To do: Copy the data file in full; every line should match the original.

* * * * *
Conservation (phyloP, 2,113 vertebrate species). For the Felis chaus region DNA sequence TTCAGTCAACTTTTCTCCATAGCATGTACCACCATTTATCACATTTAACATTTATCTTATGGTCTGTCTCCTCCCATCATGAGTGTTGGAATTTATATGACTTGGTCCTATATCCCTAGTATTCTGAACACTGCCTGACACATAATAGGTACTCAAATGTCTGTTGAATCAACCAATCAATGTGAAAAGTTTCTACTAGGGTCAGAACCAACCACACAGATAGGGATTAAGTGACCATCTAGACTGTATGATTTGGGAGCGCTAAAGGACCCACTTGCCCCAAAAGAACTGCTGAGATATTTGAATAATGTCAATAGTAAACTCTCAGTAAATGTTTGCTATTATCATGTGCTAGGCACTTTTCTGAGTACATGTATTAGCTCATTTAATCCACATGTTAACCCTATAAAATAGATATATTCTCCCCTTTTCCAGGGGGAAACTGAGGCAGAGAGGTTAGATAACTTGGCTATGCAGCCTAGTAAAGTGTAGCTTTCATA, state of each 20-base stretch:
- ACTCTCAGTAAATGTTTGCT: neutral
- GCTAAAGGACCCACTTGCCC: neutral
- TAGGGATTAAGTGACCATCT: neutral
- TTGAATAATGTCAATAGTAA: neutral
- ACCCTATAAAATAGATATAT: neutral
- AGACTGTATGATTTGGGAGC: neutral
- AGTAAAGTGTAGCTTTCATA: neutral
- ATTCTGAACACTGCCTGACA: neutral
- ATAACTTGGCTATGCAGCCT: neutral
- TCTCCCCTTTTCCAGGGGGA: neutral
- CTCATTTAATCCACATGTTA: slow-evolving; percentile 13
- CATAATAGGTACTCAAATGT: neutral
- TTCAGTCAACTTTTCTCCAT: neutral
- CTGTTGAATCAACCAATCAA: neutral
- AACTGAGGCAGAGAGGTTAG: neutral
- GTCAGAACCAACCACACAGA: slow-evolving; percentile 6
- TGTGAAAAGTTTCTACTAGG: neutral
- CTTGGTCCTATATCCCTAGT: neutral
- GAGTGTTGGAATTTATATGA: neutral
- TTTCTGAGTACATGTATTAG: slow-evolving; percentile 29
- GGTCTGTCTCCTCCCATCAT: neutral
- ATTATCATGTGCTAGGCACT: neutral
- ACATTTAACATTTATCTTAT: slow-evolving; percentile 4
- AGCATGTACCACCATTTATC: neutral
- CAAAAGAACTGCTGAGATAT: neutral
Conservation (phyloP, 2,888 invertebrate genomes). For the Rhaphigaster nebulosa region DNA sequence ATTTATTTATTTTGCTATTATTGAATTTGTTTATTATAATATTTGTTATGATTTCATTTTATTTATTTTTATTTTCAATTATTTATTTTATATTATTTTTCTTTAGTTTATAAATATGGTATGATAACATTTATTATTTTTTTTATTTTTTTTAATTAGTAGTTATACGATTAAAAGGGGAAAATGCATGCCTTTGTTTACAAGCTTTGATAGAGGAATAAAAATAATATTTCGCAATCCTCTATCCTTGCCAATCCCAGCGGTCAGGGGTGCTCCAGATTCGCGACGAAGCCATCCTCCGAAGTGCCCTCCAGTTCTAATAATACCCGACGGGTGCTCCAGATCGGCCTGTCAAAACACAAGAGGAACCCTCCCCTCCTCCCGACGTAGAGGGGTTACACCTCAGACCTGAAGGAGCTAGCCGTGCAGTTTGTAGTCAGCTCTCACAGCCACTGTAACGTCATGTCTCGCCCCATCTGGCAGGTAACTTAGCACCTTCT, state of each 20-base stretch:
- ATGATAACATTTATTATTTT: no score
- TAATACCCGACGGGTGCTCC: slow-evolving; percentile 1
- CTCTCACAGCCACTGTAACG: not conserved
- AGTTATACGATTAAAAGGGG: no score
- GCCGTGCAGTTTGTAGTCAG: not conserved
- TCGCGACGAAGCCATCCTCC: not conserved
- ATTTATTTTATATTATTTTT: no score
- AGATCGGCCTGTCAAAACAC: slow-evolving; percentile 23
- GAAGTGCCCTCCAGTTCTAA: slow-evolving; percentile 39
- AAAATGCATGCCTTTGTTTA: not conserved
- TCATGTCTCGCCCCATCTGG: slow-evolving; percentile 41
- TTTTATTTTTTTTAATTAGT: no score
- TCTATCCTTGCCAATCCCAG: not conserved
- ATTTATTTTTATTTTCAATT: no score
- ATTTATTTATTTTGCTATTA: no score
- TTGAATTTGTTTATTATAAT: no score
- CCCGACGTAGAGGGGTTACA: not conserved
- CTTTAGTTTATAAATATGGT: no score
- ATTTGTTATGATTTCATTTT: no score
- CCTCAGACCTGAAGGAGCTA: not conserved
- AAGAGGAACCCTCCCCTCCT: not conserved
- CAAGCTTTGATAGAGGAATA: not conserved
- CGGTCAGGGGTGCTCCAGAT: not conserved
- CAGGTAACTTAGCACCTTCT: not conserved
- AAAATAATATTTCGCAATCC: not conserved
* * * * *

Conservation (phyloP, 2,113 vertebrate species). For the Felis chaus region DNA sequence TTCAGTCAACTTTTCTCCATAGCATGTACCACCATTTATCACATTTAACATTTATCTTATGGTCTGTCTCCTCCCATCATGAGTGTTGGAATTTATATGACTTGGTCCTATATCCCTAGTATTCTGAACACTGCCTGACACATAATAGGTACTCAAATGTCTGTTGAATCAACCAATCAATGTGAAAAGTTTCTACTAGGGTCAGAACCAACCACACAGATAGGGATTAAGTGACCATCTAGACTGTATGATTTGGGAGCGCTAAAGGACCCACTTGCCCCAAAAGAACTGCTGAGATATTTGAATAATGTCAATAGTAAACTCTCAGTAAATGTTTGCTATTATCATGTGCTAGGCACTTTTCTGAGTACATGTATTAGCTCATTTAATCCACATGTTAACCCTATAAAATAGATATATTCTCCCCTTTTCCAGGGGGAAACTGAGGCAGAGAGGTTAGATAACTTGGCTATGCAGCCTAGTAAAGTGTAGCTTTCATA, state of each 20-base stretch:
- ACTCTCAGTAAATGTTTGCT: neutral
- GCTAAAGGACCCACTTGCCC: neutral
- TAGGGATTAAGTGACCATCT: neutral
- TTGAATAATGTCAATAGTAA: neutral
- ACCCTATAAAATAGATATAT: neutral
- AGACTGTATGATTTGGGAGC: neutral
- AGTAAAGTGTAGCTTTCATA: neutral
- ATTCTGAACACTGCCTGACA: neutral
- ATAACTTGGCTATGCAGCCT: neutral
- TCTCCCCTTTTCCAGGGGGA: neutral
- CTCATTTAATCCACATGTTA: slow-evolving; percentile 13
- CATAATAGGTACTCAAATGT: neutral
- TTCAGTCAACTTTTCTCCAT: neutral
- CTGTTGAATCAACCAATCAA: neutral
- AACTGAGGCAGAGAGGTTAG: neutral
- GTCAGAACCAACCACACAGA: slow-evolving; percentile 6
- TGTGAAAAGTTTCTACTAGG: neutral
- CTTGGTCCTATATCCCTAGT: neutral
- GAGTGTTGGAATTTATATGA: neutral
- TTTCTGAGTACATGTATTAG: slow-evolving; percentile 29
- GGTCTGTCTCCTCCCATCAT: neutral
- ATTATCATGTGCTAGGCACT: neutral
- ACATTTAACATTTATCTTAT: slow-evolving; percentile 4
- AGCATGTACCACCATTTATC: neutral
- CAAAAGAACTGCTGAGATAT: neutral
Conservation (phyloP, 2,888 invertebrate genomes). For the Rhaphigaster nebulosa region DNA sequence ATTTATTTATTTTGCTATTATTGAATTTGTTTATTATAATATTTGTTATGATTTCATTTTATTTATTTTTATTTTCAATTATTTATTTTATATTATTTTTCTTTAGTTTATAAATATGGTATGATAACATTTATTATTTTTTTTATTTTTTTTAATTAGTAGTTATACGATTAAAAGGGGAAAATGCATGCCTTTGTTTACAAGCTTTGATAGAGGAATAAAAATAATATTTCGCAATCCTCTATCCTTGCCAATCCCAGCGGTCAGGGGTGCTCCAGATTCGCGACGAAGCCATCCTCCGAAGTGCCCTCCAGTTCTAATAATACCCGACGGGTGCTCCAGATCGGCCTGTCAAAACACAAGAGGAACCCTCCCCTCCTCCCGACGTAGAGGGGTTACACCTCAGACCTGAAGGAGCTAGCCGTGCAGTTTGTAGTCAGCTCTCACAGCCACTGTAACGTCATGTCTCGCCCCATCTGGCAGGTAACTTAGCACCTTCT, state of each 20-base stretch:
- ATGATAACATTTATTATTTT: no score
- TAATACCCGACGGGTGCTCC: slow-evolving; percentile 1
- CTCTCACAGCCACTGTAACG: not conserved
- AGTTATACGATTAAAAGGGG: no score
- GCCGTGCAGTTTGTAGTCAG: not conserved
- TCGCGACGAAGCCATCCTCC: not conserved
- ATTTATTTTATATTATTTTT: no score
- AGATCGGCCTGTCAAAACAC: slow-evolving; percentile 23
- GAAGTGCCCTCCAGTTCTAA: slow-evolving; percentile 39
- AAAATGCATGCCTTTGTTTA: not conserved
- TCATGTCTCGCCCCATCTGG: slow-evolving; percentile 41
- TTTTATTTTTTTTAATTAGT: no score
- TCTATCCTTGCCAATCCCAG: not conserved
- ATTTATTTTTATTTTCAATT: no score
- ATTTATTTATTTTGCTATTA: no score
- TTGAATTTGTTTATTATAAT: no score
- CCCGACGTAGAGGGGTTACA: not conserved
- CTTTAGTTTATAAATATGGT: no score
- ATTTGTTATGATTTCATTTT: no score
- CCTCAGACCTGAAGGAGCTA: not conserved
- AAGAGGAACCCTCCCCTCCT: not conserved
- CAAGCTTTGATAGAGGAATA: not conserved
- CGGTCAGGGGTGCTCCAGAT: not conserved
- CAGGTAACTTAGCACCTTCT: not conserved
- AAAATAATATTTCGCAATCC: not conserved